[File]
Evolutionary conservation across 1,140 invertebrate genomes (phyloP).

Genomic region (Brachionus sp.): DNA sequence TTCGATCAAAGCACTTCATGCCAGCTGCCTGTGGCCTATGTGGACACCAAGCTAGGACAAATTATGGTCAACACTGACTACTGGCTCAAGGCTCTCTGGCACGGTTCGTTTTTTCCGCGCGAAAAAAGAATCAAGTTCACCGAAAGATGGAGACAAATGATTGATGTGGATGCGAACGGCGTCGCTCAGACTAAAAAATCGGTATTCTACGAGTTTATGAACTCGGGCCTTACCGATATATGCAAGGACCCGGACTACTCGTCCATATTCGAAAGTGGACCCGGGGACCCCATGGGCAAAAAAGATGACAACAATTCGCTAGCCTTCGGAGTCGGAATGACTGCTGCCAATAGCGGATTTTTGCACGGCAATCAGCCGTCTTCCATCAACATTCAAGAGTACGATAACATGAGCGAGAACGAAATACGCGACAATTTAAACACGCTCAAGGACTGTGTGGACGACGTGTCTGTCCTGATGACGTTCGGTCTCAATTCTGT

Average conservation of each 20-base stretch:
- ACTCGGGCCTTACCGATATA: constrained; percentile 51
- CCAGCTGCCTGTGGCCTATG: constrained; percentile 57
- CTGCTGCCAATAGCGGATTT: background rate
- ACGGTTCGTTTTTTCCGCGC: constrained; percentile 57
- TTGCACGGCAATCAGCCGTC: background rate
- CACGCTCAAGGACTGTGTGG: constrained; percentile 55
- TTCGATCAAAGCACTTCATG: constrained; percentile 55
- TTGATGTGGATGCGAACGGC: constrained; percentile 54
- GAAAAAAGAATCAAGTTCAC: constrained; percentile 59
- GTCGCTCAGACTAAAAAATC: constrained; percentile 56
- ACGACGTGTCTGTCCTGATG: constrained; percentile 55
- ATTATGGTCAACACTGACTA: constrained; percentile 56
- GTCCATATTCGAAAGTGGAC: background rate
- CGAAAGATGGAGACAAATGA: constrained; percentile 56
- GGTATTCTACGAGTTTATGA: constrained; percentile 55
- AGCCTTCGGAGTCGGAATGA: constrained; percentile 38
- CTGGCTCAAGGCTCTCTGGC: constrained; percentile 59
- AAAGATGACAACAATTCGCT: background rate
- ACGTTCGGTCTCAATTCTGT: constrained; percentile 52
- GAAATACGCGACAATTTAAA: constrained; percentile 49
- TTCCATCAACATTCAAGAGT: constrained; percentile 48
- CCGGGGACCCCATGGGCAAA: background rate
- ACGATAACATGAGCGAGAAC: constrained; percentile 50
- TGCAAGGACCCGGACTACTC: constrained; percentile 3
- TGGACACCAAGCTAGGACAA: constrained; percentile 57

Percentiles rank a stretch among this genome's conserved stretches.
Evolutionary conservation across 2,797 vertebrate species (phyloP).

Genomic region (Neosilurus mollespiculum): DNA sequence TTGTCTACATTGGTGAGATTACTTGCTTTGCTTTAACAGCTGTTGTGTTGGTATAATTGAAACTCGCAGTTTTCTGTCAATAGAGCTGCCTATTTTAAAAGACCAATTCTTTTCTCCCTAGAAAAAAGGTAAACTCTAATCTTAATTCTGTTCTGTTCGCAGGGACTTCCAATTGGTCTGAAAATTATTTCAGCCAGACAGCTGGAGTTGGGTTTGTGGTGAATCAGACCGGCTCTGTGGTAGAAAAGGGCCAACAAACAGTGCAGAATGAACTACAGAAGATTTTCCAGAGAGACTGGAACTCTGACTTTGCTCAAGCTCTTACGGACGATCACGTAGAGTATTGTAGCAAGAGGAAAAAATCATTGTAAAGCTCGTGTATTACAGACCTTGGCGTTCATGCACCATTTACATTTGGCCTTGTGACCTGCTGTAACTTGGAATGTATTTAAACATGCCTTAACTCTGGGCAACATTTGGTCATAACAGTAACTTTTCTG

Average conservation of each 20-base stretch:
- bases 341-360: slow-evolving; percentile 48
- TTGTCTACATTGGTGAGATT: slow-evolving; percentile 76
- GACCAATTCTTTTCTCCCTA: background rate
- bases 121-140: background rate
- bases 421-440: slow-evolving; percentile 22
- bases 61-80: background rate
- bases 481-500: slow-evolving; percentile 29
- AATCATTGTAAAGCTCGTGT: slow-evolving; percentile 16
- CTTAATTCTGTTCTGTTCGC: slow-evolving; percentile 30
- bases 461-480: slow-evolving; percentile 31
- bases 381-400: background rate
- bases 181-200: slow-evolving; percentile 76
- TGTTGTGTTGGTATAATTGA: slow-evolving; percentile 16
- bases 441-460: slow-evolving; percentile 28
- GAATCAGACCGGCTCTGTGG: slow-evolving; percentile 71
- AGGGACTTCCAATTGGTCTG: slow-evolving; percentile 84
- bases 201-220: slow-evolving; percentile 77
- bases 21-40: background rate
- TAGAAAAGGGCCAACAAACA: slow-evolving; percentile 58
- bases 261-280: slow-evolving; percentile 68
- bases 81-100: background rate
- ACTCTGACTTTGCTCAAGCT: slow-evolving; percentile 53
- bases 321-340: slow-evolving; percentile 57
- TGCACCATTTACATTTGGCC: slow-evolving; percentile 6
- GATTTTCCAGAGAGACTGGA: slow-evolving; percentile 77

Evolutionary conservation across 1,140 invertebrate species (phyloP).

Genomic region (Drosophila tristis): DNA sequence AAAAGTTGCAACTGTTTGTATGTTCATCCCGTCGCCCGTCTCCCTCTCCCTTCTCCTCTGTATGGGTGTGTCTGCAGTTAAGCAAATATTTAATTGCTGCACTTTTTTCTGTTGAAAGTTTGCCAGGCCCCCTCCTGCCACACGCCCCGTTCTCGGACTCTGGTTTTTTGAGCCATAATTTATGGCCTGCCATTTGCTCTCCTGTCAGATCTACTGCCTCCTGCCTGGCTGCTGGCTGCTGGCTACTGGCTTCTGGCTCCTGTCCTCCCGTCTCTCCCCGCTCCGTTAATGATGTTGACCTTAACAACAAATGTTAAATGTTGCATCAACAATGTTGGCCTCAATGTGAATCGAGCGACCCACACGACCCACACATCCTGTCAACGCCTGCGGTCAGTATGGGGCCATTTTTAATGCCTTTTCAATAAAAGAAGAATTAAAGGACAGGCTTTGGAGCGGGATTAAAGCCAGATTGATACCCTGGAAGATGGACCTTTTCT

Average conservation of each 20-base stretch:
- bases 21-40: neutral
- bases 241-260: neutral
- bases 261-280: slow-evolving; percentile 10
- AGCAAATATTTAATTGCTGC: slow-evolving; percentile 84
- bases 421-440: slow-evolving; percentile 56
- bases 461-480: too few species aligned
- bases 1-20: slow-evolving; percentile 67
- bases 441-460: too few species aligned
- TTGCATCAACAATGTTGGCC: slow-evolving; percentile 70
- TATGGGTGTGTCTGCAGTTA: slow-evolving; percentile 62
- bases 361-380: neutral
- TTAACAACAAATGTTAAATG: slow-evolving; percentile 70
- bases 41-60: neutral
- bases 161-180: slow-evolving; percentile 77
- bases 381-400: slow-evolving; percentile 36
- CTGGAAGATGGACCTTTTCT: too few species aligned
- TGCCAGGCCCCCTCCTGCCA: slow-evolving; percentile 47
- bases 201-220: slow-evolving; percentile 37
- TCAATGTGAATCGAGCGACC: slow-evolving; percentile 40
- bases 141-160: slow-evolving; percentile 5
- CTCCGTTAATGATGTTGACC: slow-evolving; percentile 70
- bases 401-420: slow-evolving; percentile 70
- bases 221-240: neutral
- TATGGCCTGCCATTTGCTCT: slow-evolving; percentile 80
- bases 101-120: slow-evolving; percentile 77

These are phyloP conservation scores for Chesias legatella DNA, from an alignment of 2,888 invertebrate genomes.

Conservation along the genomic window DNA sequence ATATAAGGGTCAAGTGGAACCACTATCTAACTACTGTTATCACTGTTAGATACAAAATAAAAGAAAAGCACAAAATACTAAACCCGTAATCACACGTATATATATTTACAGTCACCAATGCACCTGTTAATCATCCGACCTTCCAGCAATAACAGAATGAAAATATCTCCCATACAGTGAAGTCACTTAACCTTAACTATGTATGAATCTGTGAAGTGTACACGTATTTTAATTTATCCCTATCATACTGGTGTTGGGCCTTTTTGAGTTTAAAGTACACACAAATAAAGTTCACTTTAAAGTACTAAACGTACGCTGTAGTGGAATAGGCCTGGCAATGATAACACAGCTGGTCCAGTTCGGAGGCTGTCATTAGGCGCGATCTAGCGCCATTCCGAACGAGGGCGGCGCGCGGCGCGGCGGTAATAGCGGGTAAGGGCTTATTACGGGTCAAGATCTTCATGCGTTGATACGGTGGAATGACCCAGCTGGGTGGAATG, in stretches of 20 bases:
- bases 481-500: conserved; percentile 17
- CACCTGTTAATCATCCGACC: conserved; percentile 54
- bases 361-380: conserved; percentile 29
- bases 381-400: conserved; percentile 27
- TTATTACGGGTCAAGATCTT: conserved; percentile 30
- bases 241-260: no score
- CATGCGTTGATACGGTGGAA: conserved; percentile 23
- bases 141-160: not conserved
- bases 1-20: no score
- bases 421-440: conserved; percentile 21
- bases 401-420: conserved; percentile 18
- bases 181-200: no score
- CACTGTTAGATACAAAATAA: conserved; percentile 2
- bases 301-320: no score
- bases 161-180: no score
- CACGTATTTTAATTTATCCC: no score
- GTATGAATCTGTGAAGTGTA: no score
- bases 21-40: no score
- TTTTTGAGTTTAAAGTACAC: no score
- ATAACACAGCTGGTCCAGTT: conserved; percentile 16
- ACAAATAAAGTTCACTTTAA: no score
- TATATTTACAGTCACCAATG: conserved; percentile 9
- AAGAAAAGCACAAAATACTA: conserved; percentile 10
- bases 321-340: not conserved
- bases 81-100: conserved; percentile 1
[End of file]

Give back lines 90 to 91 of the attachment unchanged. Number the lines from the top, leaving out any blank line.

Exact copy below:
- bases 361-380: conserved; percentile 29
- bases 381-400: conserved; percentile 27